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Japanese Tourists in Korea Increasingly Go Their Own Way

2010/09/04 | 607 views | Permalink | Source

The Japanese visitors who come to Korea are changing. Where once big package tour groups dominated who took advantage of the strong yen to go shopping, now more and more Japanese come with their family or friends and visit historic sites or tourist attractions.

"These days Japanese tourists tend to book flight tickets and accommodation only and then travel around Korea to find places worth visiting", a staffer with the Seoul city tour program says.

Their favored destinations are Gongju and Buyeo in South Chungcheong Province, the capitals of the ancient Baekje Kingdom. Foreign tourists to Gongju nearly doubled to 10,499 in the second quarter from a year ago largely thanks to Japanese visitors. Popular destinations in the city include the tomb of King Muryeong and the National Museum of Gongju.

"Most Japanese tourists visit the Buso Mountain Fortress, the site of Baekje's last palace, and the site of Jeongnim Temple, the center of the kingdom's Buddhist culture, where Japan's ancient temples originated", a Buyeo official said.

"Recently Korean historic dramas like 'Jumong' and 'Yi San' have become popular among middle-aged Japanese, kindling their interest in historic sites in Korea", an official with the Korean Tourism Organization said. "They are particularly attracted to Baekje as Japanese culture is rooted in the ancient Korean kingdom".

Thanks to the rising number of Japanese tourists to the region, Cheongju Airport in nearby North Chungcheong Province, once on the verge of closure, is now doing good business. From June 21 to July 17, 654 Japanese came to Korea from Osaka through Cheongju Airport. Korean Air, currently offering irregular services between Cheongju and Osaka, decided to operate regular flights on the route four times a week starting in September.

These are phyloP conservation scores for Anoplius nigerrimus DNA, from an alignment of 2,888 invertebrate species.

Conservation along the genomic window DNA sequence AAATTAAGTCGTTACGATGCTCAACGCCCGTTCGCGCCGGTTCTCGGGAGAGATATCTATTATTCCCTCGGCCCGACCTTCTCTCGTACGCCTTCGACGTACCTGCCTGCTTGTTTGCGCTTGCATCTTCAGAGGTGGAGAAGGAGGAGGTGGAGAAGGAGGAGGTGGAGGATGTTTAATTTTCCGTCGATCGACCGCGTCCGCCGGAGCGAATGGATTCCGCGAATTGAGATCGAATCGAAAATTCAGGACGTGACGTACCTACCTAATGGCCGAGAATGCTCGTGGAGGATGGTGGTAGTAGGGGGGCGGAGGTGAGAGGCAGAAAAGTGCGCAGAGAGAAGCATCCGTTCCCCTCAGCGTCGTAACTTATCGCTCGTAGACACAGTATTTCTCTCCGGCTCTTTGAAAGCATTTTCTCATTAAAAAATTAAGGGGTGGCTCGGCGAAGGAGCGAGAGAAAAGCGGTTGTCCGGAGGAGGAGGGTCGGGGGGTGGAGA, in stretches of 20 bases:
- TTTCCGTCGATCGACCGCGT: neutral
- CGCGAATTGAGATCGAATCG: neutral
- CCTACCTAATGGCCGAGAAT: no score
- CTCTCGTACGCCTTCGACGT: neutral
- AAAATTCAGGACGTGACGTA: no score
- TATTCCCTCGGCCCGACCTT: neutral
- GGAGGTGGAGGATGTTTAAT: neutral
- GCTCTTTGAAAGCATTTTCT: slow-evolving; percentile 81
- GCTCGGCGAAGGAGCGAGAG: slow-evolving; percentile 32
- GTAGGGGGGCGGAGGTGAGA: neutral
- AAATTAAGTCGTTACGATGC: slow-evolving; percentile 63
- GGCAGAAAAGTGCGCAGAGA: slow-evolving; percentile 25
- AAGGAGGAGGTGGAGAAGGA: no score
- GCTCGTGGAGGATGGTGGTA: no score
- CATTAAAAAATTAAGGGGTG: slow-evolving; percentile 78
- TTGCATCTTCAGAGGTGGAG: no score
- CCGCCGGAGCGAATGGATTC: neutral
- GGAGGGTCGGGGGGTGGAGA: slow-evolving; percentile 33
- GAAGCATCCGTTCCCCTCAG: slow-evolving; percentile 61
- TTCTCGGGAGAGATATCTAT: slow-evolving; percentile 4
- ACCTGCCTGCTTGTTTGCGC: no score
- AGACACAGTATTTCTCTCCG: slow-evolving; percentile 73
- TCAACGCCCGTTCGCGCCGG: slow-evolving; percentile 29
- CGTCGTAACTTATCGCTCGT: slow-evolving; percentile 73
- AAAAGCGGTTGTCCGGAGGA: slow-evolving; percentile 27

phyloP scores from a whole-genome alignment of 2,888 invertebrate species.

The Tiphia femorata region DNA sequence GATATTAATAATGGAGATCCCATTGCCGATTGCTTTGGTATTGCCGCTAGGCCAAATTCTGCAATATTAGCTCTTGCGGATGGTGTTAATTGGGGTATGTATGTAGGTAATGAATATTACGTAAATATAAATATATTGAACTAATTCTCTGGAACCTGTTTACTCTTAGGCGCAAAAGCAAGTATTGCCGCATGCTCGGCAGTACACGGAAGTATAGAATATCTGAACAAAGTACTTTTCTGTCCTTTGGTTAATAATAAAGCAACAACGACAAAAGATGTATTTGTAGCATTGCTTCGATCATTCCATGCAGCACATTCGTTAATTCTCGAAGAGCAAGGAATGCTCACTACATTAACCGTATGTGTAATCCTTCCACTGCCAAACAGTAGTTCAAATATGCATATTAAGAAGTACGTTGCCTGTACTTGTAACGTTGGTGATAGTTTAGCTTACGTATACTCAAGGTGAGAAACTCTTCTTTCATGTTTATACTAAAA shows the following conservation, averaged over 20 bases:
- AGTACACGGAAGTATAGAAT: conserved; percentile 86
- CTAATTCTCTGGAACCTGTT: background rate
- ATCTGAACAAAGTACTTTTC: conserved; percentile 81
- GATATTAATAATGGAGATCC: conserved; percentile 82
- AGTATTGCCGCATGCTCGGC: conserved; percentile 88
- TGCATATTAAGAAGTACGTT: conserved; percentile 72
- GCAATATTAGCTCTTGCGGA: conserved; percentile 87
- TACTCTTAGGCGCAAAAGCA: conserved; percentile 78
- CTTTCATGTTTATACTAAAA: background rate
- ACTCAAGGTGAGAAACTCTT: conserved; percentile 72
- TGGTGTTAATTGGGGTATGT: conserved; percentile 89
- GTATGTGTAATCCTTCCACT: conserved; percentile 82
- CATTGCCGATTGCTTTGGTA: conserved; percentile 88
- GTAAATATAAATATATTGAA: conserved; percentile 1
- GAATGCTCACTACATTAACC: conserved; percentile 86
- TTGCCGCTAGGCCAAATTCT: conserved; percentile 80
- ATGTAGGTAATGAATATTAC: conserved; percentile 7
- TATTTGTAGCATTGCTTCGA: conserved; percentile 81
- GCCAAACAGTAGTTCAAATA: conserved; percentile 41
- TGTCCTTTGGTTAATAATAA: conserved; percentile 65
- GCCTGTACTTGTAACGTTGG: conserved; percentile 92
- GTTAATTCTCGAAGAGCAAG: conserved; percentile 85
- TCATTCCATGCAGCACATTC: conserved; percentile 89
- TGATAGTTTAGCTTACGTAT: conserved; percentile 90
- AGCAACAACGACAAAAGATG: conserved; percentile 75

Korean Air and Asiana Airlines also plan to expand services on the route and between Cheongju and Fukuoka in time for the 2010 Great Baekje World Festival, when the number of Japanese tourists is expected to soar. The festival is held in Gongju, Buyeo and Nonsan in September and October.
The Myeong-dong shopping district in Seoul The Myeong-dong shopping district in Seoul

In contrast, the number of Japanese visitors to Myeong-dong, the famous shopping district in downtown Seoul, dropped sharply. "We had over 700 Japanese customers a day last year, but now the number declined to less than half that", a cosmetics store assistant said. Customers with their hands full of shopping bags nowadays are mostly Chinese. A staffer at Lotte Duty Free Shop nearby said the shop has also seen the number Japanese customers halve from last year. "We generated W200 billion (US$1=W1,176) in sales from them in the first half of last year but a mere W130 billion in the first six months of this year", he said.
Gungnamji, a pond in the south of a Baekje palace, in Buyeo, South Chungcheong Province

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